Celebrated American fashion designer, Adam Lippes, began his career at Ralph Lauren before moving to Oscar de la Renta, where he soon became one of the youngest global creative directors at a luxury fashion house. Since 2004, the designer’s eponymous label has created clothes with easy elegance at their core, drawing on American sportswear and Lippes’ passion for architecture and English interiors.
Now Lippes has joined forces with OKA Co-Founder and Creative Director, Sue Jones, to design a collection of tableware, inspired by Chinese export patterns. Aimee Farrell sat down with the duo to get the inside story of how the collaboration came to life.
Adam Lippes divides his time between Brooklyn and Massachusetts, where he lives with his three labradoodles Lola, Bidu and Kiko.
The designer’s fashion collections draw on American sportswear and his love of architecture and English interiors.
“My heart lives in England,” says Lippes. As evidenced in his exuberant Brooklyn apartment and 100-acre estate near Monterey, Massachusetts, Lippes has had a lifelong love of English style. “I don’t know where it comes from, really, but it started with English interiors – from Chatsworth to [the Vogue photographer] Cecil Beaton’s Reddish House. These houses flow so beautifully; they’re the perfect mix of grandness and casualness.”
The same balance can be found in the clothing collections Lippes designs and throughout his homes. “Adam is a keen collector with a very sophisticated eye – and he loves entertaining,” says OKA Co-Founder and Creative Director, Sue Jones, who proposed a project with Lippes after being introduced by a mutual friend. “He came to England and we got along straight away. There was great synergy right from the start.”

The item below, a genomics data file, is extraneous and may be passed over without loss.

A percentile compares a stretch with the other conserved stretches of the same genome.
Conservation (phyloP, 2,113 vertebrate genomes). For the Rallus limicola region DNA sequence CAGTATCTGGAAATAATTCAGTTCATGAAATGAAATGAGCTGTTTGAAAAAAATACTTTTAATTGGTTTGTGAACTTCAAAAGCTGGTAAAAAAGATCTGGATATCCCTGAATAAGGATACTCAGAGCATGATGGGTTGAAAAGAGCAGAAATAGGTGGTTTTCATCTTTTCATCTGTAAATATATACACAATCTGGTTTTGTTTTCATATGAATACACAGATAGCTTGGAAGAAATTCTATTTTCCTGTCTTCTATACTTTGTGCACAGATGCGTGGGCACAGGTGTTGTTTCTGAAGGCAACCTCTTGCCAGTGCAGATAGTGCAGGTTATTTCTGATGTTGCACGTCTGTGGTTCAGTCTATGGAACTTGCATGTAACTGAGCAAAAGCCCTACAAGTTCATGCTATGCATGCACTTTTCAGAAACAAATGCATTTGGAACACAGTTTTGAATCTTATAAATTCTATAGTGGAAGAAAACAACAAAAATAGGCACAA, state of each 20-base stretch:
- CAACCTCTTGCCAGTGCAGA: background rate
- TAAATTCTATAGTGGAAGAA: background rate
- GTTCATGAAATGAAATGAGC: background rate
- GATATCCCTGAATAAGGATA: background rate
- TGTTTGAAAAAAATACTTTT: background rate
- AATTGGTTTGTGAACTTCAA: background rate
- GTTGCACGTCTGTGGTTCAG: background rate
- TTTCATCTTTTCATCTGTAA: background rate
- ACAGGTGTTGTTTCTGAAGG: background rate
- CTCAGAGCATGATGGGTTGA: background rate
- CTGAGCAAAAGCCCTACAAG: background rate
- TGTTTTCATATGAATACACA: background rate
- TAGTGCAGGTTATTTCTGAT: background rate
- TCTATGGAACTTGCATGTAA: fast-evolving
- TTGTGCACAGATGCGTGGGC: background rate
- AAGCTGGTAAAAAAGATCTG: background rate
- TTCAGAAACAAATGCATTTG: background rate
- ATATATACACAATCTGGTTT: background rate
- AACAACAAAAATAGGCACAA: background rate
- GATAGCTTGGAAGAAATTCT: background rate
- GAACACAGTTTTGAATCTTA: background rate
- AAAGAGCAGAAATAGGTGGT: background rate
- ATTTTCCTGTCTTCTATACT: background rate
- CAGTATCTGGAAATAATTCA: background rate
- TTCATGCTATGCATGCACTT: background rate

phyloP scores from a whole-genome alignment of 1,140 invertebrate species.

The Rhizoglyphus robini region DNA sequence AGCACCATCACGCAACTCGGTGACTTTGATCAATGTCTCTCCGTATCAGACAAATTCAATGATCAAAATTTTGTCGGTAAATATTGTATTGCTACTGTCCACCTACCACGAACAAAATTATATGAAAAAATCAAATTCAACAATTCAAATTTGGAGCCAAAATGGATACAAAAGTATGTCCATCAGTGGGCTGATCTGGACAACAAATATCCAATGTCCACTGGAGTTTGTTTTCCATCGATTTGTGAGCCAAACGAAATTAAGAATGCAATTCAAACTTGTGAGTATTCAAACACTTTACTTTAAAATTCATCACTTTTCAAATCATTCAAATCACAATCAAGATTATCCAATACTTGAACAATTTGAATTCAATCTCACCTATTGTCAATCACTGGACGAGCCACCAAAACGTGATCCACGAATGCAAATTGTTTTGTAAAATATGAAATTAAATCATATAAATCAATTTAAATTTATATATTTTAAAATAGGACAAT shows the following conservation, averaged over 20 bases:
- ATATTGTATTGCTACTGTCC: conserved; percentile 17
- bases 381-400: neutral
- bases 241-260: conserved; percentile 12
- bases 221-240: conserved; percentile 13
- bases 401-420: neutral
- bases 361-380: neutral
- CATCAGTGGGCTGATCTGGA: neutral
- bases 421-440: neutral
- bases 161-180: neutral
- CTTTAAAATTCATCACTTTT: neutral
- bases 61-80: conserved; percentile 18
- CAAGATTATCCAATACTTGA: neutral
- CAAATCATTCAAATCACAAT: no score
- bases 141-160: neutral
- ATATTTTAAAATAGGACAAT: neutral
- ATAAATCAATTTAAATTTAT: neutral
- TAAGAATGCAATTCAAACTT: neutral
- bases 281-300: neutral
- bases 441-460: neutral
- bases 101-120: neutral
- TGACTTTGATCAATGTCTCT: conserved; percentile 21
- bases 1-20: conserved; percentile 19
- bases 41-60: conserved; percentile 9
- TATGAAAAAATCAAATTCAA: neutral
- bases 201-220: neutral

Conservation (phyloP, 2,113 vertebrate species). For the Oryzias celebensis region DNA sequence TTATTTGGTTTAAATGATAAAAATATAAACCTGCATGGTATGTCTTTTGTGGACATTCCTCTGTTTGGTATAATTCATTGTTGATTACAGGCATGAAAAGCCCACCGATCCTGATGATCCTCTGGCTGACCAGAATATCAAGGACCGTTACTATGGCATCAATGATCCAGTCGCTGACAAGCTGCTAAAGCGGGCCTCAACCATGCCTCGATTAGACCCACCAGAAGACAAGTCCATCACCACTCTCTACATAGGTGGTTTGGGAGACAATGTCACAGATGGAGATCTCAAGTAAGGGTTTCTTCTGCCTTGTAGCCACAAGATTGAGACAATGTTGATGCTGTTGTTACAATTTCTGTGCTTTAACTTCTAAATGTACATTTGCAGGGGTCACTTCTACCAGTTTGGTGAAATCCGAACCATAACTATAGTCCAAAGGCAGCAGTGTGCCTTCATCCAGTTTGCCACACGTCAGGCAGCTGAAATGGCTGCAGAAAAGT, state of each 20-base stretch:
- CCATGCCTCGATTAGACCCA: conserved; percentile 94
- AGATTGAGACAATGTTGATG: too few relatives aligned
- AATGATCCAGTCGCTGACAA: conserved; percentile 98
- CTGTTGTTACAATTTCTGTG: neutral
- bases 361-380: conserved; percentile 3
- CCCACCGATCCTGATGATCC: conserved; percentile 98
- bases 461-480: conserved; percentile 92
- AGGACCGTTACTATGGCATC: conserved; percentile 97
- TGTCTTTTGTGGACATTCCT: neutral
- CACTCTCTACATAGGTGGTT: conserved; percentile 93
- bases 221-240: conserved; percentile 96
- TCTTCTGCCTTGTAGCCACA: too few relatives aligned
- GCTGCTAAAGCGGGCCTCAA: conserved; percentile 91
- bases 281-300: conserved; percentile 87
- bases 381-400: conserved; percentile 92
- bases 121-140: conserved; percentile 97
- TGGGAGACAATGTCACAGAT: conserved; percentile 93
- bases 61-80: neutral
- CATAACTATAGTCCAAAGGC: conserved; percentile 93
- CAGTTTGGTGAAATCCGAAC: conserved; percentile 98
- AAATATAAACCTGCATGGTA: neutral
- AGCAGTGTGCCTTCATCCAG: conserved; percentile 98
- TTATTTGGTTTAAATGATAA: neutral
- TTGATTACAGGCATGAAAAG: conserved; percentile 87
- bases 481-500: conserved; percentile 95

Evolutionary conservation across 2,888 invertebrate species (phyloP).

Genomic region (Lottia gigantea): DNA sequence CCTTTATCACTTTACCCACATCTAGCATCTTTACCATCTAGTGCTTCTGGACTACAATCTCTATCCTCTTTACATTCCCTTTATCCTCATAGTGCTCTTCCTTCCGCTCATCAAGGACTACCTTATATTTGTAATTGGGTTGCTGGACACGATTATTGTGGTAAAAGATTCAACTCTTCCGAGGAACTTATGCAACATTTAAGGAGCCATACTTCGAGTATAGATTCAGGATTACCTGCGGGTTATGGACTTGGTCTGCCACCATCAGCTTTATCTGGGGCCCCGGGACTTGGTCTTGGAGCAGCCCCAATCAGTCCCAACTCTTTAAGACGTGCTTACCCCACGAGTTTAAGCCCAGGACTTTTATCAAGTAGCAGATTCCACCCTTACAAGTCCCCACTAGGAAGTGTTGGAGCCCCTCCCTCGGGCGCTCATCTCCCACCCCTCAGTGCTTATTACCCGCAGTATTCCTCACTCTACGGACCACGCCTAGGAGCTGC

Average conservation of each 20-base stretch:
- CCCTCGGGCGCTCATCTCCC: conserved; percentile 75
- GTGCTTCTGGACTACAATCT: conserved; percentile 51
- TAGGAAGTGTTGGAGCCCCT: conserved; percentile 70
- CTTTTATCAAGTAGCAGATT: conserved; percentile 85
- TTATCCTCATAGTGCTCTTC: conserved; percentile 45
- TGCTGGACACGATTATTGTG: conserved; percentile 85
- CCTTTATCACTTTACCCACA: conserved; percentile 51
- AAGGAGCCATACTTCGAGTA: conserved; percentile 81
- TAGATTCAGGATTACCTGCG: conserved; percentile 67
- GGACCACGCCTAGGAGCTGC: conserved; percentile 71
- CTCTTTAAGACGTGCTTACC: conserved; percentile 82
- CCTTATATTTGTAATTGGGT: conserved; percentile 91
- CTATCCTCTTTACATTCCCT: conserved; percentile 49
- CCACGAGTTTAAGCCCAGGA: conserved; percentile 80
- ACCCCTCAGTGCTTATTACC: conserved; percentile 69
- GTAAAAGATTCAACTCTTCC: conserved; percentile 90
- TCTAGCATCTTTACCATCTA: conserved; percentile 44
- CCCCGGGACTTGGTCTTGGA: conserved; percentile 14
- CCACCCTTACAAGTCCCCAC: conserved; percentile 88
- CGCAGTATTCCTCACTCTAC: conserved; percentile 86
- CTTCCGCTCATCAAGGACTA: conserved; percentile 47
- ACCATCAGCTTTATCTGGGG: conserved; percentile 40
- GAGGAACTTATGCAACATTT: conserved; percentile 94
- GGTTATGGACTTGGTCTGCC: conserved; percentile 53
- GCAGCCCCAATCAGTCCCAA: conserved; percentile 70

I’m very passionate about the mix – blending centuries and styles and giving everything a foundation in classicism. That’s how I live – and that’s how it is when you enter OKA’s stores.
Evolving over close to two years, the creative conversation between the pair began with a series of mood boards – a veritable menagerie of images of ceramic cockerels, boars and birds, monkeys and dragonflies; alongside fantastical Toile de Jouy fashion confections. For Sue, however, it was a series of pictures of Famille Rose plates – a classic Chinese export style which became fashionable in Europe during the late Baroque period – that stood out. “I knew immediately that was the way to go,” she says of the delicate ceramics that she has long avidly collected.
“I wanted to create a modern rendition of Chinese export patterns,” explains Lippes, who leafed through auction catalogues and surveyed the collection at the Met for source material. After he conjured the design in his New York studio, OKA charged an artist in Southern China with recreating the composition in watercolour on speciality rice paper. Then, the artwork was digitally rendered by OKA’s London studio, ready to apply to fine bone china.